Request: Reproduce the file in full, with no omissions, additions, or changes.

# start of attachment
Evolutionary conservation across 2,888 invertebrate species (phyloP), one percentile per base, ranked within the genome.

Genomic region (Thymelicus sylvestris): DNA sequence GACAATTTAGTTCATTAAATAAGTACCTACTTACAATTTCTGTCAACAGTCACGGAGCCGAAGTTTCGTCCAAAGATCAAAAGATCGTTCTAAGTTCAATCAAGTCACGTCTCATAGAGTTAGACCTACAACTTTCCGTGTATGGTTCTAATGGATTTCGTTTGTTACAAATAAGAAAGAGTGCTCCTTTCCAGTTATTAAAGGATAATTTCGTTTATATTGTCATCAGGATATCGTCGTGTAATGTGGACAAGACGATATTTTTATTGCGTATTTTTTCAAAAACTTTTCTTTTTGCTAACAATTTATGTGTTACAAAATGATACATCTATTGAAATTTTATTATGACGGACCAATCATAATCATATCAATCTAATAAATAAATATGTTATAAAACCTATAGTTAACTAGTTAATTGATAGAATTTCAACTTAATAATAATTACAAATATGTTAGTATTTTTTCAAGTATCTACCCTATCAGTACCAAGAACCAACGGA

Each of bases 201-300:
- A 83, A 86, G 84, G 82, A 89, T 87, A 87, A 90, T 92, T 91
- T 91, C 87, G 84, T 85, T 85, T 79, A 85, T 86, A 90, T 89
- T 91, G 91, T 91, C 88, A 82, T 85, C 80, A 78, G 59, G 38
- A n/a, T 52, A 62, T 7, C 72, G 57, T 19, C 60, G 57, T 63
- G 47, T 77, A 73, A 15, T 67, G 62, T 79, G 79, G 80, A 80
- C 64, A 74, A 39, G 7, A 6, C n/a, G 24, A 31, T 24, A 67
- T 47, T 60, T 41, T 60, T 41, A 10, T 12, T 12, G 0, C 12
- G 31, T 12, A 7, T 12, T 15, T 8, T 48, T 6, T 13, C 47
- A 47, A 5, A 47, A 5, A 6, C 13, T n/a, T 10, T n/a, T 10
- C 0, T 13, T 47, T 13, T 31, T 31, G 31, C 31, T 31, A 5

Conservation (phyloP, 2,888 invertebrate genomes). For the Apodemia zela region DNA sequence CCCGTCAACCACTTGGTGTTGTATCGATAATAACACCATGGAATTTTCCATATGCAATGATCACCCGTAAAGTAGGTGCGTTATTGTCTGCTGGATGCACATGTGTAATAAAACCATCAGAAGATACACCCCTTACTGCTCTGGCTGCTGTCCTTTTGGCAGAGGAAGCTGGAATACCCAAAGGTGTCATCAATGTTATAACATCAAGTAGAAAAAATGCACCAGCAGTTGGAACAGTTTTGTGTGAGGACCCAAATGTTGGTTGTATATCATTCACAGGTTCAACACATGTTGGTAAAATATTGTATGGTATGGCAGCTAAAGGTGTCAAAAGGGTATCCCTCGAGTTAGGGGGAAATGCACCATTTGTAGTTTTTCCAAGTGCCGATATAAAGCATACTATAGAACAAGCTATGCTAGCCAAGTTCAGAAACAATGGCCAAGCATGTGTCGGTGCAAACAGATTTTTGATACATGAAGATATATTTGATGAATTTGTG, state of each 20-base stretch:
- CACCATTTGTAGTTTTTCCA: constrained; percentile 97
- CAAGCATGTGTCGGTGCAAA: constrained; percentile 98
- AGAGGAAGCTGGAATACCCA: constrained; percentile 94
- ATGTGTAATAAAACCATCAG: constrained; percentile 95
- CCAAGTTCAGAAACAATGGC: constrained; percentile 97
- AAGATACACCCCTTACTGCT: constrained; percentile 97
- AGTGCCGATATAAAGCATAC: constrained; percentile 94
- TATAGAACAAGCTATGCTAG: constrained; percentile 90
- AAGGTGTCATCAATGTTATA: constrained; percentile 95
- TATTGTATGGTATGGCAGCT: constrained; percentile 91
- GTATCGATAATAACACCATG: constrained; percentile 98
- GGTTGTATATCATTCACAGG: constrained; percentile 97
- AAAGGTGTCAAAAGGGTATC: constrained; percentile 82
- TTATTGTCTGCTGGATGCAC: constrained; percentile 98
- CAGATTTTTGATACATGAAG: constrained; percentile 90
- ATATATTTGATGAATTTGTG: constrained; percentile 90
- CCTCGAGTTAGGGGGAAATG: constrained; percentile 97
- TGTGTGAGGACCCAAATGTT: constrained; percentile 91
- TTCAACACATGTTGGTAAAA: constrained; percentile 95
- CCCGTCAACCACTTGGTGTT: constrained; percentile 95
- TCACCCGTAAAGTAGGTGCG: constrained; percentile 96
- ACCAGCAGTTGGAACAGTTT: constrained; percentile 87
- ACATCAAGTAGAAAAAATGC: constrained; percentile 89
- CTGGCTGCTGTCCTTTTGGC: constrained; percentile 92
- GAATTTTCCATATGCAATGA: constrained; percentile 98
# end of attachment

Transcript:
Evolutionary conservation across 2,888 invertebrate species (phyloP), one percentile per base, ranked within the genome.

Genomic region (Thymelicus sylvestris): DNA sequence GACAATTTAGTTCATTAAATAAGTACCTACTTACAATTTCTGTCAACAGTCACGGAGCCGAAGTTTCGTCCAAAGATCAAAAGATCGTTCTAAGTTCAATCAAGTCACGTCTCATAGAGTTAGACCTACAACTTTCCGTGTATGGTTCTAATGGATTTCGTTTGTTACAAATAAGAAAGAGTGCTCCTTTCCAGTTATTAAAGGATAATTTCGTTTATATTGTCATCAGGATATCGTCGTGTAATGTGGACAAGACGATATTTTTATTGCGTATTTTTTCAAAAACTTTTCTTTTTGCTAACAATTTATGTGTTACAAAATGATACATCTATTGAAATTTTATTATGACGGACCAATCATAATCATATCAATCTAATAAATAAATATGTTATAAAACCTATAGTTAACTAGTTAATTGATAGAATTTCAACTTAATAATAATTACAAATATGTTAGTATTTTTTCAAGTATCTACCCTATCAGTACCAAGAACCAACGGA

Each of bases 201-300:
- A 83, A 86, G 84, G 82, A 89, T 87, A 87, A 90, T 92, T 91
- T 91, C 87, G 84, T 85, T 85, T 79, A 85, T 86, A 90, T 89
- T 91, G 91, T 91, C 88, A 82, T 85, C 80, A 78, G 59, G 38
- A n/a, T 52, A 62, T 7, C 72, G 57, T 19, C 60, G 57, T 63
- G 47, T 77, A 73, A 15, T 67, G 62, T 79, G 79, G 80, A 80
- C 64, A 74, A 39, G 7, A 6, C n/a, G 24, A 31, T 24, A 67
- T 47, T 60, T 41, T 60, T 41, A 10, T 12, T 12, G 0, C 12
- G 31, T 12, A 7, T 12, T 15, T 8, T 48, T 6, T 13, C 47
- A 47, A 5, A 47, A 5, A 6, C 13, T n/a, T 10, T n/a, T 10
- C 0, T 13, T 47, T 13, T 31, T 31, G 31, C 31, T 31, A 5

Conservation (phyloP, 2,888 invertebrate genomes). For the Apodemia zela region DNA sequence CCCGTCAACCACTTGGTGTTGTATCGATAATAACACCATGGAATTTTCCATATGCAATGATCACCCGTAAAGTAGGTGCGTTATTGTCTGCTGGATGCACATGTGTAATAAAACCATCAGAAGATACACCCCTTACTGCTCTGGCTGCTGTCCTTTTGGCAGAGGAAGCTGGAATACCCAAAGGTGTCATCAATGTTATAACATCAAGTAGAAAAAATGCACCAGCAGTTGGAACAGTTTTGTGTGAGGACCCAAATGTTGGTTGTATATCATTCACAGGTTCAACACATGTTGGTAAAATATTGTATGGTATGGCAGCTAAAGGTGTCAAAAGGGTATCCCTCGAGTTAGGGGGAAATGCACCATTTGTAGTTTTTCCAAGTGCCGATATAAAGCATACTATAGAACAAGCTATGCTAGCCAAGTTCAGAAACAATGGCCAAGCATGTGTCGGTGCAAACAGATTTTTGATACATGAAGATATATTTGATGAATTTGTG, state of each 20-base stretch:
- CACCATTTGTAGTTTTTCCA: constrained; percentile 97
- CAAGCATGTGTCGGTGCAAA: constrained; percentile 98
- AGAGGAAGCTGGAATACCCA: constrained; percentile 94
- ATGTGTAATAAAACCATCAG: constrained; percentile 95
- CCAAGTTCAGAAACAATGGC: constrained; percentile 97
- AAGATACACCCCTTACTGCT: constrained; percentile 97
- AGTGCCGATATAAAGCATAC: constrained; percentile 94
- TATAGAACAAGCTATGCTAG: constrained; percentile 90
- AAGGTGTCATCAATGTTATA: constrained; percentile 95
- TATTGTATGGTATGGCAGCT: constrained; percentile 91
- GTATCGATAATAACACCATG: constrained; percentile 98
- GGTTGTATATCATTCACAGG: constrained; percentile 97
- AAAGGTGTCAAAAGGGTATC: constrained; percentile 82
- TTATTGTCTGCTGGATGCAC: constrained; percentile 98
- CAGATTTTTGATACATGAAG: constrained; percentile 90
- ATATATTTGATGAATTTGTG: constrained; percentile 90
- CCTCGAGTTAGGGGGAAATG: constrained; percentile 97
- TGTGTGAGGACCCAAATGTT: constrained; percentile 91
- TTCAACACATGTTGGTAAAA: constrained; percentile 95
- CCCGTCAACCACTTGGTGTT: constrained; percentile 95
- TCACCCGTAAAGTAGGTGCG: constrained; percentile 96
- ACCAGCAGTTGGAACAGTTT: constrained; percentile 87
- ACATCAAGTAGAAAAAATGC: constrained; percentile 89
- CTGGCTGCTGTCCTTTTGGC: constrained; percentile 92
- GAATTTTCCATATGCAATGA: constrained; percentile 98